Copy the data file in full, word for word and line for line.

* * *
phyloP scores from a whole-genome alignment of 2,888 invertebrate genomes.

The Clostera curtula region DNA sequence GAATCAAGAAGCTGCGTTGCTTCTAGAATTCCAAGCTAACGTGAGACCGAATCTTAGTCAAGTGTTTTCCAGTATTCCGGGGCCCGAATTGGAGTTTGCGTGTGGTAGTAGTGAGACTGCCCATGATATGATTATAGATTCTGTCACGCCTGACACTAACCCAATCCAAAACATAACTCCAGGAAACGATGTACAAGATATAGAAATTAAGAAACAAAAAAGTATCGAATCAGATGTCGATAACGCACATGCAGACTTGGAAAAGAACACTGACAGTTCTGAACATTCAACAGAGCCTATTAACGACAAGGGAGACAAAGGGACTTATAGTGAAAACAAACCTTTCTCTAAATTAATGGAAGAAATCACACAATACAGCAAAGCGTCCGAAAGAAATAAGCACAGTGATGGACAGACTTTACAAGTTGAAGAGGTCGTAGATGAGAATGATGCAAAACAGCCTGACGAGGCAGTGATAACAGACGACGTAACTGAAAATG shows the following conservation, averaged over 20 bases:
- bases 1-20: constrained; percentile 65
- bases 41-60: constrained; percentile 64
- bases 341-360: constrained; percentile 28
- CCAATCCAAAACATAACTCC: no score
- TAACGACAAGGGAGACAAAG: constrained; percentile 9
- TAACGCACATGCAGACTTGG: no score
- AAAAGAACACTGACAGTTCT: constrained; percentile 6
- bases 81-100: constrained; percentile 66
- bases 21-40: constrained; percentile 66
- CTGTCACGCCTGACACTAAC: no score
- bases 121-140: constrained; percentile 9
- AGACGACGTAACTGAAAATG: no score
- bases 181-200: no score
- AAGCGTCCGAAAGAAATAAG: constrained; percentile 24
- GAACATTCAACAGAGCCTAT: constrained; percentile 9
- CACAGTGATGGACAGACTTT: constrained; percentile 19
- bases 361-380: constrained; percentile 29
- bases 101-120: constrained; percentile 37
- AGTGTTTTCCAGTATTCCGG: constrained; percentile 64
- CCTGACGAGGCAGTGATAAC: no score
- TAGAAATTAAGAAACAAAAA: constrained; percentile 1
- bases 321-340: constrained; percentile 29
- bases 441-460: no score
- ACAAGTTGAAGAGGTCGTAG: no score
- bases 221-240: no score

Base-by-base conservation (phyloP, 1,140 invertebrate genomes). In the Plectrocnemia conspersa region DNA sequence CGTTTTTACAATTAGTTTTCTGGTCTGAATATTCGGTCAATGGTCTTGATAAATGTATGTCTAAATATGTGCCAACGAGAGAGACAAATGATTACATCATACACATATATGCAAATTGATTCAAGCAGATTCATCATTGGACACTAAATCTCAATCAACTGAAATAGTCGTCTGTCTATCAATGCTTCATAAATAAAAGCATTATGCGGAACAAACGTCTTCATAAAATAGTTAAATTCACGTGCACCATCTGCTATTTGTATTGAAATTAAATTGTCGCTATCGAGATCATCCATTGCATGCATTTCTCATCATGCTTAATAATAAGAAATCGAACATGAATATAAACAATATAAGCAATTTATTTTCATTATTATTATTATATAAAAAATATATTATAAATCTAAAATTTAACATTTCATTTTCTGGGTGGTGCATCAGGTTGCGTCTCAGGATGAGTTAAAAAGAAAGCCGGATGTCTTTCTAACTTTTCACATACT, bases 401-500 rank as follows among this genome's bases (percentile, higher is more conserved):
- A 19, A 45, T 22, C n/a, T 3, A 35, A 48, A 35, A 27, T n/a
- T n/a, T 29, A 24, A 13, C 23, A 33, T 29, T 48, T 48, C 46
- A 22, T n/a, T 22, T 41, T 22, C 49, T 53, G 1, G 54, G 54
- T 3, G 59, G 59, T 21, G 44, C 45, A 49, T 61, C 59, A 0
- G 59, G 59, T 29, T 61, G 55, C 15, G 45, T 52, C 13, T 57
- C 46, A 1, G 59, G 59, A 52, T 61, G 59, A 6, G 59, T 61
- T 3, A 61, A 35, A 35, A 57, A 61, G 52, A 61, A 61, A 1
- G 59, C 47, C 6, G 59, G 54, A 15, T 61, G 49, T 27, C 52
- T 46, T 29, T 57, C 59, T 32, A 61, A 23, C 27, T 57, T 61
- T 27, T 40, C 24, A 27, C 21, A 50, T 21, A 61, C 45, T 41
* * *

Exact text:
phyloP scores from a whole-genome alignment of 2,888 invertebrate genomes.

The Clostera curtula region DNA sequence GAATCAAGAAGCTGCGTTGCTTCTAGAATTCCAAGCTAACGTGAGACCGAATCTTAGTCAAGTGTTTTCCAGTATTCCGGGGCCCGAATTGGAGTTTGCGTGTGGTAGTAGTGAGACTGCCCATGATATGATTATAGATTCTGTCACGCCTGACACTAACCCAATCCAAAACATAACTCCAGGAAACGATGTACAAGATATAGAAATTAAGAAACAAAAAAGTATCGAATCAGATGTCGATAACGCACATGCAGACTTGGAAAAGAACACTGACAGTTCTGAACATTCAACAGAGCCTATTAACGACAAGGGAGACAAAGGGACTTATAGTGAAAACAAACCTTTCTCTAAATTAATGGAAGAAATCACACAATACAGCAAAGCGTCCGAAAGAAATAAGCACAGTGATGGACAGACTTTACAAGTTGAAGAGGTCGTAGATGAGAATGATGCAAAACAGCCTGACGAGGCAGTGATAACAGACGACGTAACTGAAAATG shows the following conservation, averaged over 20 bases:
- bases 1-20: constrained; percentile 65
- bases 41-60: constrained; percentile 64
- bases 341-360: constrained; percentile 28
- CCAATCCAAAACATAACTCC: no score
- TAACGACAAGGGAGACAAAG: constrained; percentile 9
- TAACGCACATGCAGACTTGG: no score
- AAAAGAACACTGACAGTTCT: constrained; percentile 6
- bases 81-100: constrained; percentile 66
- bases 21-40: constrained; percentile 66
- CTGTCACGCCTGACACTAAC: no score
- bases 121-140: constrained; percentile 9
- AGACGACGTAACTGAAAATG: no score
- bases 181-200: no score
- AAGCGTCCGAAAGAAATAAG: constrained; percentile 24
- GAACATTCAACAGAGCCTAT: constrained; percentile 9
- CACAGTGATGGACAGACTTT: constrained; percentile 19
- bases 361-380: constrained; percentile 29
- bases 101-120: constrained; percentile 37
- AGTGTTTTCCAGTATTCCGG: constrained; percentile 64
- CCTGACGAGGCAGTGATAAC: no score
- TAGAAATTAAGAAACAAAAA: constrained; percentile 1
- bases 321-340: constrained; percentile 29
- bases 441-460: no score
- ACAAGTTGAAGAGGTCGTAG: no score
- bases 221-240: no score

Base-by-base conservation (phyloP, 1,140 invertebrate genomes). In the Plectrocnemia conspersa region DNA sequence CGTTTTTACAATTAGTTTTCTGGTCTGAATATTCGGTCAATGGTCTTGATAAATGTATGTCTAAATATGTGCCAACGAGAGAGACAAATGATTACATCATACACATATATGCAAATTGATTCAAGCAGATTCATCATTGGACACTAAATCTCAATCAACTGAAATAGTCGTCTGTCTATCAATGCTTCATAAATAAAAGCATTATGCGGAACAAACGTCTTCATAAAATAGTTAAATTCACGTGCACCATCTGCTATTTGTATTGAAATTAAATTGTCGCTATCGAGATCATCCATTGCATGCATTTCTCATCATGCTTAATAATAAGAAATCGAACATGAATATAAACAATATAAGCAATTTATTTTCATTATTATTATTATATAAAAAATATATTATAAATCTAAAATTTAACATTTCATTTTCTGGGTGGTGCATCAGGTTGCGTCTCAGGATGAGTTAAAAAGAAAGCCGGATGTCTTTCTAACTTTTCACATACT, bases 401-500 rank as follows among this genome's bases (percentile, higher is more conserved):
- A 19, A 45, T 22, C n/a, T 3, A 35, A 48, A 35, A 27, T n/a
- T n/a, T 29, A 24, A 13, C 23, A 33, T 29, T 48, T 48, C 46
- A 22, T n/a, T 22, T 41, T 22, C 49, T 53, G 1, G 54, G 54
- T 3, G 59, G 59, T 21, G 44, C 45, A 49, T 61, C 59, A 0
- G 59, G 59, T 29, T 61, G 55, C 15, G 45, T 52, C 13, T 57
- C 46, A 1, G 59, G 59, A 52, T 61, G 59, A 6, G 59, T 61
- T 3, A 61, A 35, A 35, A 57, A 61, G 52, A 61, A 61, A 1
- G 59, C 47, C 6, G 59, G 54, A 15, T 61, G 49, T 27, C 52
- T 46, T 29, T 57, C 59, T 32, A 61, A 23, C 27, T 57, T 61
- T 27, T 40, C 24, A 27, C 21, A 50, T 21, A 61, C 45, T 41